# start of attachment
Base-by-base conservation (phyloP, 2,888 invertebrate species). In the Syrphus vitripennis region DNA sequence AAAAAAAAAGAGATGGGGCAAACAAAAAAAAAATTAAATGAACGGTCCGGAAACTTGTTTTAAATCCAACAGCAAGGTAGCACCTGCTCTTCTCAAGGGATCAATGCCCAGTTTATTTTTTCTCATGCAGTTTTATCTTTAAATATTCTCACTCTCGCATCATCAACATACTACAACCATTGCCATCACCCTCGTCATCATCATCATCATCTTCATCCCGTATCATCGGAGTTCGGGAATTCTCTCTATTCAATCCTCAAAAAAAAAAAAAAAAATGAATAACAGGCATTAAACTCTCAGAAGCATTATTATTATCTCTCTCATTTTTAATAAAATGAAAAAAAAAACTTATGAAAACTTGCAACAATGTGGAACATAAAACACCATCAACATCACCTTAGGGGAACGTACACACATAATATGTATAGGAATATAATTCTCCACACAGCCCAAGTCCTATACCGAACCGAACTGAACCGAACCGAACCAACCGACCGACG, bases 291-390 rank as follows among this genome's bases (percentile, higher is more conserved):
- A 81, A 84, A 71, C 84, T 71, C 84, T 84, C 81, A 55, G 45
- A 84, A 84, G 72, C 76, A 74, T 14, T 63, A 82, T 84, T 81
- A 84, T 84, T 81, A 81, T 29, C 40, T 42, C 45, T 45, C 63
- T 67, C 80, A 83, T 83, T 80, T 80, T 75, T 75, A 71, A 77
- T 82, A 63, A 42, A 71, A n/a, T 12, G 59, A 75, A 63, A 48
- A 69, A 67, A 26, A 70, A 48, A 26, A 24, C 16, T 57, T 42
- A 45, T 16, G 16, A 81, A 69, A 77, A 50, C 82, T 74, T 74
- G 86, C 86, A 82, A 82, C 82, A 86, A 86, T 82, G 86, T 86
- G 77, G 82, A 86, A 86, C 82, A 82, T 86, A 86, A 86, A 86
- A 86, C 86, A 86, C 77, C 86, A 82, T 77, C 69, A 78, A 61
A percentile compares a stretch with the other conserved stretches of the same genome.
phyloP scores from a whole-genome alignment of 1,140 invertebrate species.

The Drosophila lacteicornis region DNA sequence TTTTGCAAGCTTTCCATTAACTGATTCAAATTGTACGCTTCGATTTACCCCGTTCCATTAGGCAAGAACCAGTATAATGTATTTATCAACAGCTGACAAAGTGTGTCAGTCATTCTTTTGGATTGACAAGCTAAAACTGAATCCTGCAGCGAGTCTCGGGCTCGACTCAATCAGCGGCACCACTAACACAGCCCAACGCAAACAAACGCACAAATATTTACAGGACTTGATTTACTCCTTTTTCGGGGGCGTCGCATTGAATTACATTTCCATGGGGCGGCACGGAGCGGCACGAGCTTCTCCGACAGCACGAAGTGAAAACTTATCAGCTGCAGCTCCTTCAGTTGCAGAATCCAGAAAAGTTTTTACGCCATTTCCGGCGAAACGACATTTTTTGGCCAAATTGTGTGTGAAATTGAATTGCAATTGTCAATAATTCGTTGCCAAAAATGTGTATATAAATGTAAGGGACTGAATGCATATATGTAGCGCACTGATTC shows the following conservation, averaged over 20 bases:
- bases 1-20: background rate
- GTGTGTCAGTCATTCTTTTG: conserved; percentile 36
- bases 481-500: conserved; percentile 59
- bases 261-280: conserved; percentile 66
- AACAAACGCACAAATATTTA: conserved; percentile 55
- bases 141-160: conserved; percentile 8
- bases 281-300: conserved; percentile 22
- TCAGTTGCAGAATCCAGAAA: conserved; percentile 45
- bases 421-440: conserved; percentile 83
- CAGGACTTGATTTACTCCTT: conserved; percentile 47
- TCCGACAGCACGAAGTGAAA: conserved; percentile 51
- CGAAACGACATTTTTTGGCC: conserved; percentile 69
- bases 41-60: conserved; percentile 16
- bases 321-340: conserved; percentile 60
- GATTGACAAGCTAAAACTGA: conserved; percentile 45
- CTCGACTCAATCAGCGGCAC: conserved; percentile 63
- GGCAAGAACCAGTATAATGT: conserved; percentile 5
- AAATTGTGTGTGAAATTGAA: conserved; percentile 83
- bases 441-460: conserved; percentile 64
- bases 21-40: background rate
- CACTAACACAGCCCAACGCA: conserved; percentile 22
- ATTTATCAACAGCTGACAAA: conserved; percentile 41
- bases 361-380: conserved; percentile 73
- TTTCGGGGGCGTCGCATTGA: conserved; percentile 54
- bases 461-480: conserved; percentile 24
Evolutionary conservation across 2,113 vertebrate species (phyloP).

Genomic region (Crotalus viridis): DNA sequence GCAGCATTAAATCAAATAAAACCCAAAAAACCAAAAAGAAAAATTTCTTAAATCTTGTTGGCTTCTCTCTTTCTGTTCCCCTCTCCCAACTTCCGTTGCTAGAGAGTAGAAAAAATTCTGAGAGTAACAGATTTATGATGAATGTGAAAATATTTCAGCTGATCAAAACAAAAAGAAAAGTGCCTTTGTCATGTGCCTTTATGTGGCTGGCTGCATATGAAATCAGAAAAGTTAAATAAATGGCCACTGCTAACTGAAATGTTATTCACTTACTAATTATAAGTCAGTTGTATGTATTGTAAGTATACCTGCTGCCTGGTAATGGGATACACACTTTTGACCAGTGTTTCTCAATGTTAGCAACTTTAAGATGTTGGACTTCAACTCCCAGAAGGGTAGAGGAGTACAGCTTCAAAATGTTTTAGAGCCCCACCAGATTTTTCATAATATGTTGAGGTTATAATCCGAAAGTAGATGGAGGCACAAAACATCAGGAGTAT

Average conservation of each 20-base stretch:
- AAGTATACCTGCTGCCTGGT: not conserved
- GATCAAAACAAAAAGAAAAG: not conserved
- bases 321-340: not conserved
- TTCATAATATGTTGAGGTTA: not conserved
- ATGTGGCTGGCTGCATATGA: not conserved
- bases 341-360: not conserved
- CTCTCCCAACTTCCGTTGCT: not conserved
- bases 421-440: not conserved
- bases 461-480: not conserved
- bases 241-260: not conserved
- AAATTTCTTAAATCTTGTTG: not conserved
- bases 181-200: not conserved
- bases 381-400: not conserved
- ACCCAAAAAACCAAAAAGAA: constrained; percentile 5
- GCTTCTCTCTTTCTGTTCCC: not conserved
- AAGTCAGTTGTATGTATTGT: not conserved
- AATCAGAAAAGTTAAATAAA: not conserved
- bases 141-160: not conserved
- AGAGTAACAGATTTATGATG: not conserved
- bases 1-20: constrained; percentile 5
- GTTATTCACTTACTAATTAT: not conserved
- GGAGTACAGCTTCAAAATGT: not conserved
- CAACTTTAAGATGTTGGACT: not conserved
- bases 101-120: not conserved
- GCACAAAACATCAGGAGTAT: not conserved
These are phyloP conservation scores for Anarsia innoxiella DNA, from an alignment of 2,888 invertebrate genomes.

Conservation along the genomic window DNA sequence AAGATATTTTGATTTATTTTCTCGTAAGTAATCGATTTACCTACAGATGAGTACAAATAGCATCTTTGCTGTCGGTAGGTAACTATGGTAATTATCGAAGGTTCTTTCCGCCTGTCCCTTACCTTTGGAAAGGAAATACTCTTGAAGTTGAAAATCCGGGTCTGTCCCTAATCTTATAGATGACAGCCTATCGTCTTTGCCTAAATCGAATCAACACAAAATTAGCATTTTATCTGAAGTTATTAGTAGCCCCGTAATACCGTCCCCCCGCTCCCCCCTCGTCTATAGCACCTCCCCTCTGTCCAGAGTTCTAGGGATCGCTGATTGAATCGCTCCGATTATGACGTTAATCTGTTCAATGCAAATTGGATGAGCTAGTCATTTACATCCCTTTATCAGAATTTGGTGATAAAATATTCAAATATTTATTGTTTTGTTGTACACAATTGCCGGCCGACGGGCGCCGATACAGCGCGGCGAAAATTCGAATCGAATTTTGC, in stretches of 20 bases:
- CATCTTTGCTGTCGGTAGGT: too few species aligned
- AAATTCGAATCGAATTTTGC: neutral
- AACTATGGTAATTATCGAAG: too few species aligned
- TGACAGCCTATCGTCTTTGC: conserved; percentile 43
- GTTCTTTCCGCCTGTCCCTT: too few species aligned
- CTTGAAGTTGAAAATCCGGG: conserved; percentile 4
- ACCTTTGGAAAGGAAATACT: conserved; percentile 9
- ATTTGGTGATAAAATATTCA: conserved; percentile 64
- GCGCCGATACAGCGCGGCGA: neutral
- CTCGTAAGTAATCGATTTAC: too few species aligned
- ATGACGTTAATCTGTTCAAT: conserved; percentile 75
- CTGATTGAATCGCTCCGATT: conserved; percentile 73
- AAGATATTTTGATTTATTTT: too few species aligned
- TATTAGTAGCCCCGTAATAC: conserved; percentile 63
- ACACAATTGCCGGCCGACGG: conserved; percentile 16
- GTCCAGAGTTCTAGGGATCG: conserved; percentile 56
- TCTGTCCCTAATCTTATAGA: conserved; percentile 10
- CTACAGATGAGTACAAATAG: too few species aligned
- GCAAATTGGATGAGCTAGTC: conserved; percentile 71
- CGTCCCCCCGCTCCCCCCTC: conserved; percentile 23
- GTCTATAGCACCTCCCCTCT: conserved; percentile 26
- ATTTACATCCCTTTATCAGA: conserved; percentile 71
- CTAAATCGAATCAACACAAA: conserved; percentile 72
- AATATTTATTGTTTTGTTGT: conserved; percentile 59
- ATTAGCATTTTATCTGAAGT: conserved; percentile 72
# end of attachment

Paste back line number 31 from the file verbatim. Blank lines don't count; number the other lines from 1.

- GGCAAGAACCAGTATAATGT: conserved; percentile 5